These are local elections. I’m in London today where UKIP made no breakthrough in local government. May 23, the day after the elections, I turned on BBC Radio London: you guessed – a UKIP spokesperson was being interviewed and giving his sage analysis of the strategies of the Tory and Labour parties. And this is a party that so far as I can tell has no serious local government policies.
As I write this, baring any surprises, Labour will have something like a 100% domination of the council. The Lib Dems have already been wiped out. That means an interesting situation that some have called a one-party State. I’m not sure that is fair – people have voted for the party that on balance has shown competence in managing the council’s services in almost impossible circumstances. I also firmly believe that the vast majority of Labour councillors, here as elsewhere, are motivated by sound values of social justice. But with no opposition (not even the opportunistic and distinctly unimpressive local Liberals) it will be interesting to see whether an internal opposition emerges, as it did in the 1980s, ultimately wresting power under Graham Stringer, from the old Labour right. If so that opposition could be an intelligent, egalitarian, ecologically aware, critical one that questions the strategy ofu what is sometimes called the Leese-Bernstein regime (after Sir Richard Leese, council leaderand Sir Howard Bernstein, the town clerk – sorry – Chief Executive).
That strategy is to attract external investment to fund large ‘trophy’ projects such as ‘Airport City’, or the ‘Etihad Campus’ that are supposed to catalyse ‘economic growth’ that will bring benefits to the local population through (what is never referred to as) ‘trickle down’. There is more to it, of course, including some policies that are less problematic, such as achieving more powers for local government, more regional integration, and improving the education (oh sorry that should read skills) of young people in the city. And while doing that, this Labour council, like all others has agreed to manage the brutal Tory cuts, protesting meekly, but failing to mount the kind of extra-parliamentary challenge to the unelected Cameron-Clegg coup regime. No wonder so many people feel left behind. But now there is an undeniable mandate for a strong challenge to London-imposed austerity.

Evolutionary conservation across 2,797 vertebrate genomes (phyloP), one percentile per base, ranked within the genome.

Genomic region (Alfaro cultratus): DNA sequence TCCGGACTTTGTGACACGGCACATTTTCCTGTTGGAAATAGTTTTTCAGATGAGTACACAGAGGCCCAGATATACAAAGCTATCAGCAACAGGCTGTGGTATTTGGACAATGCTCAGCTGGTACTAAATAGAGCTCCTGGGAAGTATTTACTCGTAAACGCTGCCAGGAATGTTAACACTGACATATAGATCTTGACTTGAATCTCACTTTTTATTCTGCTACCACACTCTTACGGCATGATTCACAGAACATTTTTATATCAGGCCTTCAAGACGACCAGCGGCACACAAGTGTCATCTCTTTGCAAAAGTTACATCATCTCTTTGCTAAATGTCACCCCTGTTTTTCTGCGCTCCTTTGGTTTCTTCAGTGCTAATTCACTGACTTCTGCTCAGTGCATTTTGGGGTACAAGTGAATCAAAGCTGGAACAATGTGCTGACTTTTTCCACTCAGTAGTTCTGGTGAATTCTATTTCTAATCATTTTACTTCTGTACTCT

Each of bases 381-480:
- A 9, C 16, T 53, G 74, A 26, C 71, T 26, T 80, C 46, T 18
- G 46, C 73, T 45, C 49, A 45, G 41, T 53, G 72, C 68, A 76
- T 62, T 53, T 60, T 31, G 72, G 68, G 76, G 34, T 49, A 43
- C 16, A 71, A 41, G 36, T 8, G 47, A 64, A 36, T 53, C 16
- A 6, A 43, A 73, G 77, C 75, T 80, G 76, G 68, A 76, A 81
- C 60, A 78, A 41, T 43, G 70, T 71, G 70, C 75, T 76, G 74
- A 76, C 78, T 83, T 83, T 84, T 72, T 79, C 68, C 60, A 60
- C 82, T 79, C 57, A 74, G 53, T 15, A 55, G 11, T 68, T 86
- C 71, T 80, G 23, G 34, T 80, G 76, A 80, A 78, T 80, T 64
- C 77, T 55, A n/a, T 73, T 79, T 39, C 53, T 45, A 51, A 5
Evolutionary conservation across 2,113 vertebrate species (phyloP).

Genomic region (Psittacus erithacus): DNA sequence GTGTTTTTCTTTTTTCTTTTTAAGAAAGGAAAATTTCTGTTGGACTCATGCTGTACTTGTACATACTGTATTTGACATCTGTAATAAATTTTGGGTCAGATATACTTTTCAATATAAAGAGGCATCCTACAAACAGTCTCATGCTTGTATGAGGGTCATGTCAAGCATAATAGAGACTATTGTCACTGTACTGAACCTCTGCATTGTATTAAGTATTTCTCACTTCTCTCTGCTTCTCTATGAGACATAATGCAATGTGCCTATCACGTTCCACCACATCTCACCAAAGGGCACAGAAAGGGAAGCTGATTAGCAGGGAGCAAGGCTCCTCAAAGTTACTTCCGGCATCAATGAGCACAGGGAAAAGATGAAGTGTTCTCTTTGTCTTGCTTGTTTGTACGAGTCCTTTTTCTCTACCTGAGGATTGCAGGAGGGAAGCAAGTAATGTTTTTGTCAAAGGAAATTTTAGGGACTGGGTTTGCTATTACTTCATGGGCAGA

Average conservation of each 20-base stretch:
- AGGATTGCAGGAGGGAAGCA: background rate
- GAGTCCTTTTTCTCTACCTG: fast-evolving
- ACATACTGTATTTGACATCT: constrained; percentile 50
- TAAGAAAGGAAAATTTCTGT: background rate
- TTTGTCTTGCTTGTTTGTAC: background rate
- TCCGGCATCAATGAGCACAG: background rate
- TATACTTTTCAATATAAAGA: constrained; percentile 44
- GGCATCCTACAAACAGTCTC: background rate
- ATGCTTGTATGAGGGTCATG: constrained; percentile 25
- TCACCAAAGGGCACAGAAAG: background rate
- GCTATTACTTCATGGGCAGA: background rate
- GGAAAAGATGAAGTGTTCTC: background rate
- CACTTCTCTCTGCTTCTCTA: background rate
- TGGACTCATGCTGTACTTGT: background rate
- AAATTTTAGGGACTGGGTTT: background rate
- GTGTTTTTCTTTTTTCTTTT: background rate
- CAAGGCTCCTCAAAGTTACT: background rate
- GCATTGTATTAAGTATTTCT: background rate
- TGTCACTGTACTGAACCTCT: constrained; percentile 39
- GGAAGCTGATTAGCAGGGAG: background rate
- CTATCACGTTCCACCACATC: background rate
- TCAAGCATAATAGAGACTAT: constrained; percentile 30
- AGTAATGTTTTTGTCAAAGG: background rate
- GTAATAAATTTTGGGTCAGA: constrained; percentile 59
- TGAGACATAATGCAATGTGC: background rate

In the absence of that kind of opposition that aligns social, ecological and economic literacy with a commitment to democracy and justice on all three fronts (and obviously against the management of austerity), then it will surely fall to the Green Party – whose candidates have done well,getting as much as 20% of the vote – to be the Modern Prince that binds together a counter-hegemonic coalition. Personally I would rather see a realignment of what I’d probably call liberatory forces – not just of the left but also from the single issue movements, small businesses, and unaligned citizens, but sadly that seems as distant as ever.
A few further thoughts:
On vote share, iin Manchester, the Greens beat the Liberals to second place, taking around 12% of the total vote – in stark contrast the left (TUSC and Respect) did very poorly rarely exceeding 100 votes in any ward. Those on the left need to get behind the real left oppostion, which is the Greens in this country.
People are talking airily about a ‘one party state’ in Manchester. This is inaccurate – there are several parties but only one got elected. Better to call it a monoculture.
Farage says his party is now a serious player – good to know that it wasn’t before.
UKIP has won less than 5% of the council seats contested, and control no councils. They were insignificant in Manchester, except in three northern wards, Charlestown, Moston and Higher Blackley where they came second with votes approaching Labour’s. These are largely white working class wards, on the border with Rochdale, unusual in the city for having a history of fascist (BNP) activity – a pattern similar to what’s happened in the depressed areas of Lancashire where ukip did relatively well. The more cosmopolitan areas, but also other white working class Manchester areas like the 2 Gorton wards gave UKIP few votes.
The Liberals saw their vote dissolve in most areas – in some seats they were defending they were knocked into 3rd and 4th place.
The Greens are now the opposition in Liverpool.
But Trafford is incredibly still Tory.